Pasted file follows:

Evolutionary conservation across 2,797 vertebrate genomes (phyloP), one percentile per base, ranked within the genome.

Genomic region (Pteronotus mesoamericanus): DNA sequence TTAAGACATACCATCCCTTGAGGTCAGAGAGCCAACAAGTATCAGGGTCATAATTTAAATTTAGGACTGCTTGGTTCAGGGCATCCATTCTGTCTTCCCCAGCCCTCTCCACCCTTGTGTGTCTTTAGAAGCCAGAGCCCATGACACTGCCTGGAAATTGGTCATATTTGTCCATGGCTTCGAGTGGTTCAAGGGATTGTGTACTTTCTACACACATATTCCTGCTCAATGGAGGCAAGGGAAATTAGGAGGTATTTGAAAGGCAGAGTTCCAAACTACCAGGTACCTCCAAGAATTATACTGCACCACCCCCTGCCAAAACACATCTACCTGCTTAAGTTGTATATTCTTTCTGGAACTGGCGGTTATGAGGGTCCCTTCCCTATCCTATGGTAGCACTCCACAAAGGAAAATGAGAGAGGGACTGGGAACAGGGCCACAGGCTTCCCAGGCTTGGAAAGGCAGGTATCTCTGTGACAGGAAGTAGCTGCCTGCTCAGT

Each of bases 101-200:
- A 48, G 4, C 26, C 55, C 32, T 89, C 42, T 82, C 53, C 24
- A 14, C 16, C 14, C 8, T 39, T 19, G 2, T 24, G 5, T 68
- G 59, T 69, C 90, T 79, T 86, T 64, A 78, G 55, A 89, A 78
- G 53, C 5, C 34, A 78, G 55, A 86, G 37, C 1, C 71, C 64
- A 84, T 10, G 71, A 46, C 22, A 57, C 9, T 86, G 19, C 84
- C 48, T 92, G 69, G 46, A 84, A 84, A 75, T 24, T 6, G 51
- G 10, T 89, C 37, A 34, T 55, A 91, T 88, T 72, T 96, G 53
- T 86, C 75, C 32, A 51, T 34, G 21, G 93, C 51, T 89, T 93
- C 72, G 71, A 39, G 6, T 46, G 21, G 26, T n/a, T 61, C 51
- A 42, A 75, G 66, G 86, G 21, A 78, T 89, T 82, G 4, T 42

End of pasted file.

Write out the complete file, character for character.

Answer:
Evolutionary conservation across 2,797 vertebrate genomes (phyloP), one percentile per base, ranked within the genome.

Genomic region (Pteronotus mesoamericanus): DNA sequence TTAAGACATACCATCCCTTGAGGTCAGAGAGCCAACAAGTATCAGGGTCATAATTTAAATTTAGGACTGCTTGGTTCAGGGCATCCATTCTGTCTTCCCCAGCCCTCTCCACCCTTGTGTGTCTTTAGAAGCCAGAGCCCATGACACTGCCTGGAAATTGGTCATATTTGTCCATGGCTTCGAGTGGTTCAAGGGATTGTGTACTTTCTACACACATATTCCTGCTCAATGGAGGCAAGGGAAATTAGGAGGTATTTGAAAGGCAGAGTTCCAAACTACCAGGTACCTCCAAGAATTATACTGCACCACCCCCTGCCAAAACACATCTACCTGCTTAAGTTGTATATTCTTTCTGGAACTGGCGGTTATGAGGGTCCCTTCCCTATCCTATGGTAGCACTCCACAAAGGAAAATGAGAGAGGGACTGGGAACAGGGCCACAGGCTTCCCAGGCTTGGAAAGGCAGGTATCTCTGTGACAGGAAGTAGCTGCCTGCTCAGT

Each of bases 101-200:
- A 48, G 4, C 26, C 55, C 32, T 89, C 42, T 82, C 53, C 24
- A 14, C 16, C 14, C 8, T 39, T 19, G 2, T 24, G 5, T 68
- G 59, T 69, C 90, T 79, T 86, T 64, A 78, G 55, A 89, A 78
- G 53, C 5, C 34, A 78, G 55, A 86, G 37, C 1, C 71, C 64
- A 84, T 10, G 71, A 46, C 22, A 57, C 9, T 86, G 19, C 84
- C 48, T 92, G 69, G 46, A 84, A 84, A 75, T 24, T 6, G 51
- G 10, T 89, C 37, A 34, T 55, A 91, T 88, T 72, T 96, G 53
- T 86, C 75, C 32, A 51, T 34, G 21, G 93, C 51, T 89, T 93
- C 72, G 71, A 39, G 6, T 46, G 21, G 26, T n/a, T 61, C 51
- A 42, A 75, G 66, G 86, G 21, A 78, T 89, T 82, G 4, T 42